TAMPA, Fla. -- General manager Brian Cashman declined to comment Wednesday morning when asked if he was optimistic about signing Robinson Cano to a long-term extension.
On Tuesday, Yankees managing general partner Hal Steinbrenner told The Associated Press that there were no new developments in contract talks with Cano, who will become a free agent after this season.
"We expressed to [agent] Scott [Boras] how much we like Robbie and what a great Yankee he's been, and we hope he continues his career here for a long time to come," Steinbrenner told the AP. "We just indicated to him on a very preliminary basis that we were willing to consider a significant long-term contract and left it at that. There's really nothing to report since then.
"The main purpose of the conversation was to just let him know we want Robbie to continue to be a Yankee."
Cano discussed his impending free agency with the media Monday, mostly saying that he wasn't worried about it or focused on it and he'll leave any negotiations to Boras.
The second baseman's $15 million option was picked up by the Yankees in October. The 30-year-old batted .313 with a career-high 33 homers and 94 RBIs last season, but he went 3-for-40 in a disappointing postseason performance. For his career, Cano owns a .308/.351/.503 batting line with 177 home runs and 715 RBIs.
Cano would figure to be the most sought-after player on the open market next winter, and most reports project that he's in line for a massive payday, something in the range of an eight- to 10-year deal with an annual salary around $25 million.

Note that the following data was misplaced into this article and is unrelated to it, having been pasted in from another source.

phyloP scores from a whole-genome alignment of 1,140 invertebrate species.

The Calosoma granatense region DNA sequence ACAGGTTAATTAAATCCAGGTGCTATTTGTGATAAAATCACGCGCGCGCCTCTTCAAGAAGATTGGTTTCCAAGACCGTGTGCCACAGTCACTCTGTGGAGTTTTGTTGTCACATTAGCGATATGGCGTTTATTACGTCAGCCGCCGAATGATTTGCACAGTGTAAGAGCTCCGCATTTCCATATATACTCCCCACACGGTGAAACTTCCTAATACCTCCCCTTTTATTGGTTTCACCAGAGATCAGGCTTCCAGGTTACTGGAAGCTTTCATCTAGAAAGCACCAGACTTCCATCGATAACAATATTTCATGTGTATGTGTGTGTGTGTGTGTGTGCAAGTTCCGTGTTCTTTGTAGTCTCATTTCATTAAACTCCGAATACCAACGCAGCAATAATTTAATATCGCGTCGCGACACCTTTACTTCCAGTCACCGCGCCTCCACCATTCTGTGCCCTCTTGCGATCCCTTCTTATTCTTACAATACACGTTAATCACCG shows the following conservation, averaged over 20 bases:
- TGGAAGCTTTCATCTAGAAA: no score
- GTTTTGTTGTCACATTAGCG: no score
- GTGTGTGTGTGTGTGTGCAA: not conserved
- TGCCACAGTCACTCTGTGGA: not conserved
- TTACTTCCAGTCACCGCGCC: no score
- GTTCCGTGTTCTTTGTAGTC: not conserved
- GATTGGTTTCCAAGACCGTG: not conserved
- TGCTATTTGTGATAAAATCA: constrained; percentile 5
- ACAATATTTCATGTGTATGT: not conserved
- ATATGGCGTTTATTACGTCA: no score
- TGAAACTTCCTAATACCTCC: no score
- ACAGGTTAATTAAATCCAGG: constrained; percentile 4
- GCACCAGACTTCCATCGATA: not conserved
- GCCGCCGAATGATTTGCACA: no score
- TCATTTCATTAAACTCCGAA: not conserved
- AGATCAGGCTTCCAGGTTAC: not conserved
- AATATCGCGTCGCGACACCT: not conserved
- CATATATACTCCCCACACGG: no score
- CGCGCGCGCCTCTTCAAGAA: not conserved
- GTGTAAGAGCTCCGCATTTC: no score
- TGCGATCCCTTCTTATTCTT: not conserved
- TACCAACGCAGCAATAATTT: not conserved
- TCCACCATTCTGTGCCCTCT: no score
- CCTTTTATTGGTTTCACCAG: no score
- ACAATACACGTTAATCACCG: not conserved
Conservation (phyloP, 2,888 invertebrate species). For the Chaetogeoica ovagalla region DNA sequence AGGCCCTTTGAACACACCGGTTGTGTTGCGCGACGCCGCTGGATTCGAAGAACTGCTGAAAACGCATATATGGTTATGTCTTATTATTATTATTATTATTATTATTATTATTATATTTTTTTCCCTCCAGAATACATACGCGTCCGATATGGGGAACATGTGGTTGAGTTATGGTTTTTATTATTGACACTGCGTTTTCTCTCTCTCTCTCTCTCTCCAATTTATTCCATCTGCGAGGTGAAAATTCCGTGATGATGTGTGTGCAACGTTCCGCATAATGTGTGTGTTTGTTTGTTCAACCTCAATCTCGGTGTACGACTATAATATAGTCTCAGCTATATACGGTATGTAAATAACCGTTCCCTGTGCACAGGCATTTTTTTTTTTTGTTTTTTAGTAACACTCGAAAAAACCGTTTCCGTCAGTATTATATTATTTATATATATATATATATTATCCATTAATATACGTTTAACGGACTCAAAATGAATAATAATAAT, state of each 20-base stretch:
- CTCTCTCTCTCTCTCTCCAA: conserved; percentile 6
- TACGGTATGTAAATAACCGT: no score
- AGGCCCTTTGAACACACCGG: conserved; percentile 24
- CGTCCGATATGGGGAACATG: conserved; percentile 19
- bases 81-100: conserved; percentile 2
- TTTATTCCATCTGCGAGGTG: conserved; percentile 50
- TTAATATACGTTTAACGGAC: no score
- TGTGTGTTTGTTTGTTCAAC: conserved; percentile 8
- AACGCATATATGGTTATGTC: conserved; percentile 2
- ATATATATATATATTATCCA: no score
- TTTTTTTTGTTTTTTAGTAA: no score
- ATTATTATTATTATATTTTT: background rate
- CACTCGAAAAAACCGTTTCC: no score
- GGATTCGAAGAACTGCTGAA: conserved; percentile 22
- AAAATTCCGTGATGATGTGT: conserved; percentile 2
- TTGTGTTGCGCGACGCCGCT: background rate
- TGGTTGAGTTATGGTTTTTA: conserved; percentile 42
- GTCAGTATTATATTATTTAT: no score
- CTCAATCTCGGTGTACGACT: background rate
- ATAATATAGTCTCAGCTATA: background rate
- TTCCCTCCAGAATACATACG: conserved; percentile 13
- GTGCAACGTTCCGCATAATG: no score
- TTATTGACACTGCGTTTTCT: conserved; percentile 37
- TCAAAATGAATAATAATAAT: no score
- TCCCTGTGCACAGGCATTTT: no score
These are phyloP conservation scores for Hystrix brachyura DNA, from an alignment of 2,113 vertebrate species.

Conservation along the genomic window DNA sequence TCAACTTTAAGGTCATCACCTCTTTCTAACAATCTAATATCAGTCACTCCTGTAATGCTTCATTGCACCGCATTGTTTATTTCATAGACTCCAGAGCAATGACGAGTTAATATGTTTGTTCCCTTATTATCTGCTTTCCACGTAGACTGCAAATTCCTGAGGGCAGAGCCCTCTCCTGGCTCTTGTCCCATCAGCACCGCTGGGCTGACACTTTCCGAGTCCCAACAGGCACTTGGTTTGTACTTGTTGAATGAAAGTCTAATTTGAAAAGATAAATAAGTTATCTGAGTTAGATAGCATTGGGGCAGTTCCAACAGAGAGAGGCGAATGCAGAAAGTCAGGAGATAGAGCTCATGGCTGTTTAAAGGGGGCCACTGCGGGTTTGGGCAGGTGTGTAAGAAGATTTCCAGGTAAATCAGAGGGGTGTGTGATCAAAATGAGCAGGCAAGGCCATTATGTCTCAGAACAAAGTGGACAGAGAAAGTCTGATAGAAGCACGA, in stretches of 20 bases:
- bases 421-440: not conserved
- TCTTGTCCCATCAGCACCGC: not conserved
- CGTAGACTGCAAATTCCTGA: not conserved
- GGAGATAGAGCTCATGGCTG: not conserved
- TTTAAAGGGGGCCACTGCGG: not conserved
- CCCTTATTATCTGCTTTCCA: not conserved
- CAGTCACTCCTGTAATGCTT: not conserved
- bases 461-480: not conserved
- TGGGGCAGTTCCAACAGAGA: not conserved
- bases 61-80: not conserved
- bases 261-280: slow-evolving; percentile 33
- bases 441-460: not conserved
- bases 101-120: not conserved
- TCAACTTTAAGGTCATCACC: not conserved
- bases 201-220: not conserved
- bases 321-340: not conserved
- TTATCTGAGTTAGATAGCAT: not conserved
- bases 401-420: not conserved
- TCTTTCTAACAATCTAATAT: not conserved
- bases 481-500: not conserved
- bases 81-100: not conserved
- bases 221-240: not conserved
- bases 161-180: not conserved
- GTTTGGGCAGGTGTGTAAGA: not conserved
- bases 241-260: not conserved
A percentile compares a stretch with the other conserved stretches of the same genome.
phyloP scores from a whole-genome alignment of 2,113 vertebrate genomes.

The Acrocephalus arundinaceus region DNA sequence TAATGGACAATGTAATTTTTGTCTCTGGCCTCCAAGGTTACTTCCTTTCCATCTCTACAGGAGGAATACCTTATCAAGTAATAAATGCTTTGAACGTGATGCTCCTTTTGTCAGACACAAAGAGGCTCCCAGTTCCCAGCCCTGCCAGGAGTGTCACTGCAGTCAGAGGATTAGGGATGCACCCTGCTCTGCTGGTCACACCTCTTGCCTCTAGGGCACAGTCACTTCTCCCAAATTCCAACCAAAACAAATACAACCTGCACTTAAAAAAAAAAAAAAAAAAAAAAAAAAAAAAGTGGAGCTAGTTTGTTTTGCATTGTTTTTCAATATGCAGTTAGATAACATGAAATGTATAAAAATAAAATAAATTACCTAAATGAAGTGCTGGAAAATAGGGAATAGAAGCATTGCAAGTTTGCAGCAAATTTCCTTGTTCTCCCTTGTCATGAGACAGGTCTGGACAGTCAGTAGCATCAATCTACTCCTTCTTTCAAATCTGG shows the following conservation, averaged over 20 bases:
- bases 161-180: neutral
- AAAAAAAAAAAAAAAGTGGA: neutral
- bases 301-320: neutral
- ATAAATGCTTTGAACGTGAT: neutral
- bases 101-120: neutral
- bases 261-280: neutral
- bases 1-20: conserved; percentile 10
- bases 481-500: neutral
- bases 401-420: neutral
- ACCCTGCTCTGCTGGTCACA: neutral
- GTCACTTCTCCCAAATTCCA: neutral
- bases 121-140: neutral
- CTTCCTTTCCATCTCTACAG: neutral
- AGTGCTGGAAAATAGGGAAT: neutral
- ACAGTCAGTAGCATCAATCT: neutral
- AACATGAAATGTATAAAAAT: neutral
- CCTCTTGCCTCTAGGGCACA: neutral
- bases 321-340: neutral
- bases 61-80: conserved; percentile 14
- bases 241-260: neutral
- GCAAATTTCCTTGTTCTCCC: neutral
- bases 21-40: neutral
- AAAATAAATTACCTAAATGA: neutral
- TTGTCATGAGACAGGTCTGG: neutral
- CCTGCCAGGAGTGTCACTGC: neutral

Cano said Monday that he didn't know if he'd be open to discussing a contract extension once the season begins. The Yankees have generally avoided doing so with cornerstone players like Derek Jeter and Mariano Rivera.
"I don't feel anything about nervousness," Cano said Monday. "To be honest, I'm not focused on free agency. My focus right now is on the 2013 season. I still have one more year under contract and my mind right now is just on helping the team win another championship."
Joba nearly plunks Nunez during batting practice
TAMPA, Fla. -- Batting practice turned into an eventful, albeit somewhat dangerous, happening on Wednesday.
On a back field at the Yankees' Spring Training complex, Curtis Granderson lined a pitch that hit non-roster right-hander Kelvin Perez in the left elbow. Perez finished his throwing session, but he walked around the clubhouse Wednesday afternoon with a compression bandage wrapped around his left arm.
On the main field, right-hander Joba Chamberlain's second pitch to infielder Eduardo Nunez buzzed just behind his head. Nunez dropped to the dirt and stayed down several seconds, but he bounced up fine. After swinging at Chamberlain's first pitch, Nunez watched the rest pound the catcher's mitt.
"I was so scared," Nunez laughed afterward. "The first day, behind my head, I was so scared. I don't want to hit anymore. ... [Chamberlain] said, 'I'm sorry, my bad, Nuney.'"